Rachel Hurd Anger
February 27, 2015

Feeling Cooped Up - Photo by Rachel Hurd Anger (UrbanFarmOnline.com)

Chickens are spooked easily by sudden changes. Where I live, we haven’t had much of a traditional winter, but last week, the sky fell. In fact, an entire foot of sky piled up around my chicken coop. My dearly departed Red Star Mabel would have trudged through the snow like an Arctic explorer, but since she’s been gone, the other old girls have gone soft. Who can blame them, really? Even the humans hid inside last week like the chickens hid inside their coops.

A friend mentioned to me yesterday that one of her chickens avoided the snow and ice on the ground by flying up into a tree. Despite the below-zero wind chills overnight, the hen spent two days up in the tree refusing to come down.

My own adventures out to the coop through the snow to check on the flock left a nice compressed trail where the chickens could walk to the back steps for treats and kitchen scraps. The kids and the dog helped leave trails through the rest of the yard, too. I tried to coax the flock out a couple times early in the week, but they wouldn’t budge.

The hens and the pullets spent nearly two full days inside the coop, even with the door of the run open to freedom. I finally scattered some leftover vegetables in their direction, and three pullets jumped at the temptation, flying unsteadily. Each of them landed in deep snow; not one landed on the compressed paths we’d stomped out for them. I swear I heard thunks when they landed, but I might have imagined it. For a moment, they looked like ducks floating on water, not chickens stuck in snowflakes.

Feeling Cooped Up - Photo by Rachel Hurd Anger (UrbanFarmOnline.com)

I let the hens sit where they landed for a few minutes to see if they’d move on their own or make a ruckus. They didn’t. The girls just sat there. Perhaps it felt comfortable to them, but the snow was so deep where they’d landed—their shanks and toes not long enough to touch the patio beneath them—they’d never have made it out on their own. So I pulled on my boots and rescued them, one by one, each one flapping and squawking at me as I returned her to the coop.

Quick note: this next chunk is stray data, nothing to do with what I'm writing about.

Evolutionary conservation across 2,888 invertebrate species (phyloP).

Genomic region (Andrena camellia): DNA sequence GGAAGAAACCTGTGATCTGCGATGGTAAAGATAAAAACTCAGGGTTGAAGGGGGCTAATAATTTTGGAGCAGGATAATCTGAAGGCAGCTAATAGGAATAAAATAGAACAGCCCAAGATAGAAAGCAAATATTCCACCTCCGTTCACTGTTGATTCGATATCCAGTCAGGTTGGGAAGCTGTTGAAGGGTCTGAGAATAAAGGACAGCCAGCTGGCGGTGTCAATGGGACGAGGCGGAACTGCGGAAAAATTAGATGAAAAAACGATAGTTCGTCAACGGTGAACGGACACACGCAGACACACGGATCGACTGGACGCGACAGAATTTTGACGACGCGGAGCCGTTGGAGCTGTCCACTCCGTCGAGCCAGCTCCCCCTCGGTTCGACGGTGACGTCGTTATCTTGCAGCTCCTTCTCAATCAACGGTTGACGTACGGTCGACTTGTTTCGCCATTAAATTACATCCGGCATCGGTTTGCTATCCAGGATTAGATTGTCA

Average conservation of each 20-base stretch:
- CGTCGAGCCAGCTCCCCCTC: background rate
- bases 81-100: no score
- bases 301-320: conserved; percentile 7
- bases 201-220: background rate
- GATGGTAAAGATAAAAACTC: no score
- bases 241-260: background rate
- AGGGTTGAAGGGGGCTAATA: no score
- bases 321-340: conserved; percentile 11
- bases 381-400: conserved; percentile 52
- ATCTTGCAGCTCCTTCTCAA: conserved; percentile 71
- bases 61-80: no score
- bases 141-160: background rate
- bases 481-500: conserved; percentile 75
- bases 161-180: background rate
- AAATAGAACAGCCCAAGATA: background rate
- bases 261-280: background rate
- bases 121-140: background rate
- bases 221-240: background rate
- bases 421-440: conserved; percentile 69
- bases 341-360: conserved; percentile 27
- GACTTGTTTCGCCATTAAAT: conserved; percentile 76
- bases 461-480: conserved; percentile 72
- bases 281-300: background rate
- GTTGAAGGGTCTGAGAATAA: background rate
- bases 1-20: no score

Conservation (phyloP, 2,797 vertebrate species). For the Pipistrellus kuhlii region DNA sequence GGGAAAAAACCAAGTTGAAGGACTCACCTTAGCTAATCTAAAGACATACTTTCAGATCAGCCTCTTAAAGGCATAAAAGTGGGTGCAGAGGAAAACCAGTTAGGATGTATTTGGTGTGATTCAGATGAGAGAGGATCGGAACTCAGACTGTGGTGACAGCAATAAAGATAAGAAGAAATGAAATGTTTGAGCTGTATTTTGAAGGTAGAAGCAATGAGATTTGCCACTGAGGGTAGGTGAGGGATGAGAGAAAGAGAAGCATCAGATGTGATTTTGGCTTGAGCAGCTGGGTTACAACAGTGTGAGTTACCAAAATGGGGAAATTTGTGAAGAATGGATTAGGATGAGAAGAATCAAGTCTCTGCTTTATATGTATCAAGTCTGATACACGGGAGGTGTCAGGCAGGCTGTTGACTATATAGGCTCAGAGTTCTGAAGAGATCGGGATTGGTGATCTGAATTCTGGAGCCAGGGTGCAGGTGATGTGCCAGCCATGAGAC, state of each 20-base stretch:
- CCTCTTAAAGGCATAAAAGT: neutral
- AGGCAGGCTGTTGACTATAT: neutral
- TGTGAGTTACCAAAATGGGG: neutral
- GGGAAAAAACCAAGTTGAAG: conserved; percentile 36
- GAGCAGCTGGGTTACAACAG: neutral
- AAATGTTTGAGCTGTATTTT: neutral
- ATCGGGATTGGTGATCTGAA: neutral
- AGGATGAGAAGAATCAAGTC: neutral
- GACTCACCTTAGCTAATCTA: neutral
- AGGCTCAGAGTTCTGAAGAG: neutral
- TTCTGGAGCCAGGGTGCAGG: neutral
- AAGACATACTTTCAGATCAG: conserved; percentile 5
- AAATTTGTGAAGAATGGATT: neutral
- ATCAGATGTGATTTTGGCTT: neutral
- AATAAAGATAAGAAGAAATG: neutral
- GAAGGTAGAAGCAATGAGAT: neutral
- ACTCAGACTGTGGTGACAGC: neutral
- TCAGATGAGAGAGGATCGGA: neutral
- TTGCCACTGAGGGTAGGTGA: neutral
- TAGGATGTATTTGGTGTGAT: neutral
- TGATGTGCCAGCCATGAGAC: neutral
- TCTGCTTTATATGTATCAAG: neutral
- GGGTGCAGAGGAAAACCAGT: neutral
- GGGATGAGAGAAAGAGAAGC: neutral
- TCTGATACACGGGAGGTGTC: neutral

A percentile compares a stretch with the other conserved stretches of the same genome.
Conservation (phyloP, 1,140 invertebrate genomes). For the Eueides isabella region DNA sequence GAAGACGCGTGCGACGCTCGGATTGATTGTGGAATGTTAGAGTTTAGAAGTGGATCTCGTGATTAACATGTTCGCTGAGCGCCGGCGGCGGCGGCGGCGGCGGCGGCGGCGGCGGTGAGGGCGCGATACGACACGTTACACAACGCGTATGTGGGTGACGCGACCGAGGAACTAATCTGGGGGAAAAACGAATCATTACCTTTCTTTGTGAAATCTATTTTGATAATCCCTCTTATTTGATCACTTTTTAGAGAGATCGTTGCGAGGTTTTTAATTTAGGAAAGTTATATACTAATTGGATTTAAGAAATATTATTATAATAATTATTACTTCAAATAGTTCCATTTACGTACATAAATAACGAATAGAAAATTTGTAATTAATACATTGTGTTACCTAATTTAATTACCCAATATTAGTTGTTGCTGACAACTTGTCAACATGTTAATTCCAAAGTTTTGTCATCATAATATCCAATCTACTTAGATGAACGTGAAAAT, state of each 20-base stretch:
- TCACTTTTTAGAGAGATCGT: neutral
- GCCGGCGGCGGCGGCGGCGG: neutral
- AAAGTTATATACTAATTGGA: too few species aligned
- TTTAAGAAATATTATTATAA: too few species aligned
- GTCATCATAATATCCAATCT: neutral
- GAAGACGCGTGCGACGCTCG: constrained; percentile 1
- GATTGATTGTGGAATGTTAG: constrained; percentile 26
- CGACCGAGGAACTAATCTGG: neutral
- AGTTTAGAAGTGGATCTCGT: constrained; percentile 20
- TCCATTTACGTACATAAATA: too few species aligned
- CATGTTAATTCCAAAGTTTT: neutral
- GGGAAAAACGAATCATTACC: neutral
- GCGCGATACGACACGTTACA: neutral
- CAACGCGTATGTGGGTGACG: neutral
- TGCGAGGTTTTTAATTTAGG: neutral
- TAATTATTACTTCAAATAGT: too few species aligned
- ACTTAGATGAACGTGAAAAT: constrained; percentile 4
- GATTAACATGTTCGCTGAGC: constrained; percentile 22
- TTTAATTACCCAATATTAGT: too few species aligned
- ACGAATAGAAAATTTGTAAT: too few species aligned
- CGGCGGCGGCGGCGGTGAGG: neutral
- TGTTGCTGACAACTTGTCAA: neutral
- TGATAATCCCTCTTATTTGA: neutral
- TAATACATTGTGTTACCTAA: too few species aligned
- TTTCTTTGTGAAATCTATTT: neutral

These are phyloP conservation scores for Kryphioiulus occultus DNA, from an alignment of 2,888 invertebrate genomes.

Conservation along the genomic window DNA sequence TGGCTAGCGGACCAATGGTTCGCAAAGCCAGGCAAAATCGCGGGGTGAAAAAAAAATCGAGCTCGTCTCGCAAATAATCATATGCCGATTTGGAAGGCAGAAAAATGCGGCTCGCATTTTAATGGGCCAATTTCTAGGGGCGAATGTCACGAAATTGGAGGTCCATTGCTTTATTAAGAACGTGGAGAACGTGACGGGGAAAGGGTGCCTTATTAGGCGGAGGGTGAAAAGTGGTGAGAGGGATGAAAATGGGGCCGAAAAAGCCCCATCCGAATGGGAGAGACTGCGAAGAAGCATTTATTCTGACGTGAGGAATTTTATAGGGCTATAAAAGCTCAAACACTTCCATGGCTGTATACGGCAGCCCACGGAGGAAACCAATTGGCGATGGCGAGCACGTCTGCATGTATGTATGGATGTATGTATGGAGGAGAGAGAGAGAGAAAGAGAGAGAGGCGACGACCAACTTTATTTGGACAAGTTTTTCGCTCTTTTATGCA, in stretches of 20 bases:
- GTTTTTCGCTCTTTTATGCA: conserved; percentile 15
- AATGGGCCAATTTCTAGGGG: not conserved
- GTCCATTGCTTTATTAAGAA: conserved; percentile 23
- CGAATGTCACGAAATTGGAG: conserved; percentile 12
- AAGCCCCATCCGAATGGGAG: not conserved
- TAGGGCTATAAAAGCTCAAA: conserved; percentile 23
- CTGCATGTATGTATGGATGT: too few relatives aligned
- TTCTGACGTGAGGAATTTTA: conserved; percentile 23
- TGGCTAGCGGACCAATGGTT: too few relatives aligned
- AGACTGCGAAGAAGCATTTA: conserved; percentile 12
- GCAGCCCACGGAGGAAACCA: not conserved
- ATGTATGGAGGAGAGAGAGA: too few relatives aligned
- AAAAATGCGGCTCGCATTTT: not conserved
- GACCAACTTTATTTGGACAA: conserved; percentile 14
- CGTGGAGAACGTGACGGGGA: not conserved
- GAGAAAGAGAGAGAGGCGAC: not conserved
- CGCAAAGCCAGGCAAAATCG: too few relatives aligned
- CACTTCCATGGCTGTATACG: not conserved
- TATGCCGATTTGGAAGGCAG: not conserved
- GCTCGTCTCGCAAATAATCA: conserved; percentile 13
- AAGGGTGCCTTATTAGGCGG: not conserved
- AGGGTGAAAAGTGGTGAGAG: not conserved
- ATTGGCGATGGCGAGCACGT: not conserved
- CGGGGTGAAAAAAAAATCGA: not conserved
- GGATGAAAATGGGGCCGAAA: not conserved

The next day, our Easter Egger seemed fed up with staying indoors. She was the only chicken to leave the coop that day, but she avoided the snow. She flew up onto the coop, then onto the north-facing privacy fence. I guess a chicken’s got to roost when a chicken’s got to roost.

On Sunday, a full week into what seemed like an entire winter’s worth of weather, the hens found snow- and ice-free areas in the sun to hang out. The whole flock stood on the back steps for most of the day. Every time I peeked outside, they would tantrum with clucks and squawks, as if they’re the only ones whose normal activities were derailed by the winter weather.

Did winter storms affect you this year? What kind of wacky behavior did you notice in your flock?

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